AboutFood.com says, "Much their cruciferous cousin, cauliflower, brussels sprouts turn into a wonderfully rich and creamy soup just by cooking them with aromatics and whirling them up in broth. This soup ends up having a much deeper nutty flavor than you might expect, as well as a thicker, more satisfying texture than one imagines these tiny cabbages could possibly contain. I like to add a bit of cream, but it is completely optional. Like most soups, this one doubles or even triples with ease - make a big batch and freeze some for later."


Cream of Brussels Sprouts Soup
Adapted from Molly Watson at AboutFood.com
(Serves 4)

1 to 2 Tbsp butter (I used 1 Tbsp olive oil)
1 lb Brussels Sprouts
1 rib celery
1 medium leek
3 cups chicken or veggie stock (I used low-sodium veggie broth)
1/4-1/2 cup heavy cream -optional (I used 1/2 cup lite coconut milk) 
(I added 1 Tbsp fresh lemon juice)
(I added shredded Brussels sprouts and pepper to garnish)

Trim off and discard the stem ends of the Brussels sprouts. Roughly chop the sprouts and set them aside. Trim and roughly chop the celery; peel and chop the shallot or leek.
 

Heat the butter in a small pot over medium-high heat. Once it melts, add the celery and shallot. Sprinkle with the salt and cook, stirring frequently, until the vegetables are soft, about 3 minutes.
 

Add the Brussels sprouts and stir to combine. Cook, stirring occasionally, until the Brussels sprouts turn a brighter shade of green, about 2 minutes. Add the broth and bring everything to a boil. Reduce heat to maintain a steady simmer, cover partially, and cook until the Brussels sprouts are completely and utterly tender, about 10 minutes.
 

Use a hand-held immersion blender to completely purée the soup. You can also do this in a blender, just be sure to let the soup cool a bit first, work in batches, and put a kitchen towel over the top of the blender in case the heat of the soup makes it splatter out. Be sure to purée the soup a bit longer than you may think is necessary; you want the final product to be as smooth as possible.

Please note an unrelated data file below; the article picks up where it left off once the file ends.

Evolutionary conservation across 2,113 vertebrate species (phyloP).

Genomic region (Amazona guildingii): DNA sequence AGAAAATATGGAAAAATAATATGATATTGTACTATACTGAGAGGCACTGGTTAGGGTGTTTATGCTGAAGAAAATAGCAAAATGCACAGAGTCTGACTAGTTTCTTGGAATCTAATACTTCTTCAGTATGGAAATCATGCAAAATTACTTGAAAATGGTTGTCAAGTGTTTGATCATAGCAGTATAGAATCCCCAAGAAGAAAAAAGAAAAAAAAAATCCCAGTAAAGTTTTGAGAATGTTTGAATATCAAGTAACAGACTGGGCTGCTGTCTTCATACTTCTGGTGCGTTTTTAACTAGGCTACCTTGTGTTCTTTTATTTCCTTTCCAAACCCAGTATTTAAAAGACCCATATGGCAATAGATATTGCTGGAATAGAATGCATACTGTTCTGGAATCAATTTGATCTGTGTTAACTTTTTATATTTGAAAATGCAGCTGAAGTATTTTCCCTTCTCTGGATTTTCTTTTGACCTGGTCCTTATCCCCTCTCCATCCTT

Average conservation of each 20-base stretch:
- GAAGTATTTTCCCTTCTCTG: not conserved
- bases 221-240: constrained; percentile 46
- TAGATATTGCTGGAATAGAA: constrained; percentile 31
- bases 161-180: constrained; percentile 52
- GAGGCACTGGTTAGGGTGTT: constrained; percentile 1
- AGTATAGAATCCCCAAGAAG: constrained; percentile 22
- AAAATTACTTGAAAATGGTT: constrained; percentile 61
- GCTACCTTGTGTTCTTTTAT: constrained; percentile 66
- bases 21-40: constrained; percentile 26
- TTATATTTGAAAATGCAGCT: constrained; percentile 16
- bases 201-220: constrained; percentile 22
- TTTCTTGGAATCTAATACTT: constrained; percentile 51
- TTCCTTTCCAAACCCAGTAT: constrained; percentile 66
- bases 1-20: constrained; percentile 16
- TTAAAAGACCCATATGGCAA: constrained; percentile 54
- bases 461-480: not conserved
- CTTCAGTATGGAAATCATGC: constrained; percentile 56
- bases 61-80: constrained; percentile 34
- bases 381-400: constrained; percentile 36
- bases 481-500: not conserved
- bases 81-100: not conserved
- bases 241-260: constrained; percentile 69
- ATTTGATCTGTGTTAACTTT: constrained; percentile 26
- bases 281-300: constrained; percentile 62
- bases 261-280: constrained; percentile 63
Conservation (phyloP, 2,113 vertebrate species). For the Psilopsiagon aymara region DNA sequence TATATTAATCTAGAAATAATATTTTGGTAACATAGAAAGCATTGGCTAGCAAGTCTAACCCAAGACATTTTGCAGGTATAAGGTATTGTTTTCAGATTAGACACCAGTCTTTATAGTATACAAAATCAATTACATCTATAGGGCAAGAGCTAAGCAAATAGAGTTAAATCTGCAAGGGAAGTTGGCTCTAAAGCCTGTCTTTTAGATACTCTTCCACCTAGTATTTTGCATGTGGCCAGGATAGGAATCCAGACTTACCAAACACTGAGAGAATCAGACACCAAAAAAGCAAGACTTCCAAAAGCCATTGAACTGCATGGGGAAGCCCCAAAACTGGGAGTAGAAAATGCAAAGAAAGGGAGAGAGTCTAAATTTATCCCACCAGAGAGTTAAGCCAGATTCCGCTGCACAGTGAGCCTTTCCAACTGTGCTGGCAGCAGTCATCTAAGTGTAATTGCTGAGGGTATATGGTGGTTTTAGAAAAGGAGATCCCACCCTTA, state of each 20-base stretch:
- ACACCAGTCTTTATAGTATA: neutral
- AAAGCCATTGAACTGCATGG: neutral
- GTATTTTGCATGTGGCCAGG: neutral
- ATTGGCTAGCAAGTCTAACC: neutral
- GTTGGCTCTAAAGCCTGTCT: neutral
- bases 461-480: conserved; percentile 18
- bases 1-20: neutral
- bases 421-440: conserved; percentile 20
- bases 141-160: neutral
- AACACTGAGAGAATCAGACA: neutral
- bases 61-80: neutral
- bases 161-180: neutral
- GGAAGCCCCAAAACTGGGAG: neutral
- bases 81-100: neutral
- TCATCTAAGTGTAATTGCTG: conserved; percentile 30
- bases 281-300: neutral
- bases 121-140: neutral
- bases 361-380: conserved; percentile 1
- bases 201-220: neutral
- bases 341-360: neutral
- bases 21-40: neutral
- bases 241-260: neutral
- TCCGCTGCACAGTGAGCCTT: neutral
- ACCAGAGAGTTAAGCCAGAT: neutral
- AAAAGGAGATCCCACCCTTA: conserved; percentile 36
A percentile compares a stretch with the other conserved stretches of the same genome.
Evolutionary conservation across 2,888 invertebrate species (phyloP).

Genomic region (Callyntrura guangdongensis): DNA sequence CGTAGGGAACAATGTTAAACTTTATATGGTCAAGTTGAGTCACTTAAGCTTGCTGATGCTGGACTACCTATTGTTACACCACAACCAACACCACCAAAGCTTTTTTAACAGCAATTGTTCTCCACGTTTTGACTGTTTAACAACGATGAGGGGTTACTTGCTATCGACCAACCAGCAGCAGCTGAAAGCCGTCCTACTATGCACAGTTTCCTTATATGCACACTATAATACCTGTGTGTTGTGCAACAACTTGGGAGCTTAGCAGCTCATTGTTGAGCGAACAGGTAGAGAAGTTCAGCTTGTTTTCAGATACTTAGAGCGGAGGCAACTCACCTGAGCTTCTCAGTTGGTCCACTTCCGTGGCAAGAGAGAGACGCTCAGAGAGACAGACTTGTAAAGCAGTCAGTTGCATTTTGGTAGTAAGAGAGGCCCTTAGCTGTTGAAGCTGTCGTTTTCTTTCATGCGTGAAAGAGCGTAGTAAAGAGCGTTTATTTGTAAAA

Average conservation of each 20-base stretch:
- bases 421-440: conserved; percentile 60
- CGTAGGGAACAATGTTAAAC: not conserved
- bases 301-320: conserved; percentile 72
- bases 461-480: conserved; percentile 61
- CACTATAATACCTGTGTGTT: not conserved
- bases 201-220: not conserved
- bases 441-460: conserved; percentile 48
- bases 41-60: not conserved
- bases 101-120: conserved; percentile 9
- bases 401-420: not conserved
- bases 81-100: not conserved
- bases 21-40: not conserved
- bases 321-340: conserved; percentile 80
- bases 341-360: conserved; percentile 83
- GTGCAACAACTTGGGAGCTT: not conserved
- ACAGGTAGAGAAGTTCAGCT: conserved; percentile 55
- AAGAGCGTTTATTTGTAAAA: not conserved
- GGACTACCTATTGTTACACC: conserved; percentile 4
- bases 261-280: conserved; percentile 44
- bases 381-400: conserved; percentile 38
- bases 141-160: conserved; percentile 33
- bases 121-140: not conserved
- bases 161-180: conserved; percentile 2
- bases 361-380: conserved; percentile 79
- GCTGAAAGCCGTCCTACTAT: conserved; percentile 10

Stir in the cream (coconut milk), if you like. Serve the soup hot, with a garnish of freshly ground black pepper, if you like.


Notes/Results: Smooth, creamy and good flavor, this soup would be a great way to sneak those healthy little sprouts into your diet. I found that adding a touch of fresh lemon juice to the soup added a (needed in my opinion) bit of bright acidity. This soup kicks in some good vitamin C and other nutrients for about 120 calories a serving and makes a good starter to a meal. I liked the look of the shredded raw Brussels sprouts to top the soup but 'frizzling' them a bit in hot oil would be a nice touch, as would using these Curried Shredded Brussels Sprouts that I topped a cranberry soup with. I would make this again.


Let's take a look into the Souper Sundays kitchen and see who is here and what delicious dishes they brought.
 
Janet of The Taste Space made Thug Kitchen's Pumpkin Chili and says, "...this one was a bean-centric chili and I cooked up some of Rancho Gordo’s bayo chocolate beans. I was really enticed to use them with a name like that! Turns out it is called chocolate based on their colour, not their flavour. When Rob bought them, he was told they had the consistency of fudge. Not so true, but they have a lovely firmness that lended well to this chili. Small red kidney beans would also work well here."



Judee of Gluten Free A-Z Blog made this pretty Christmas Salad Slaw and says, "It is as beautiful as is healthy. It contains bunches of rich dark green kale mixed with chopped red radicchio, strands of grated snow white cabbage, candied dried cranberries, and a variety of seeds and nuts. This delightful combination is then tossed in a sweet creamy dressing. Vegan, Gluten Free, and exotic, this special salad is welcome at any celebration, but the rich red and green presentation makes it perfect for Christmas."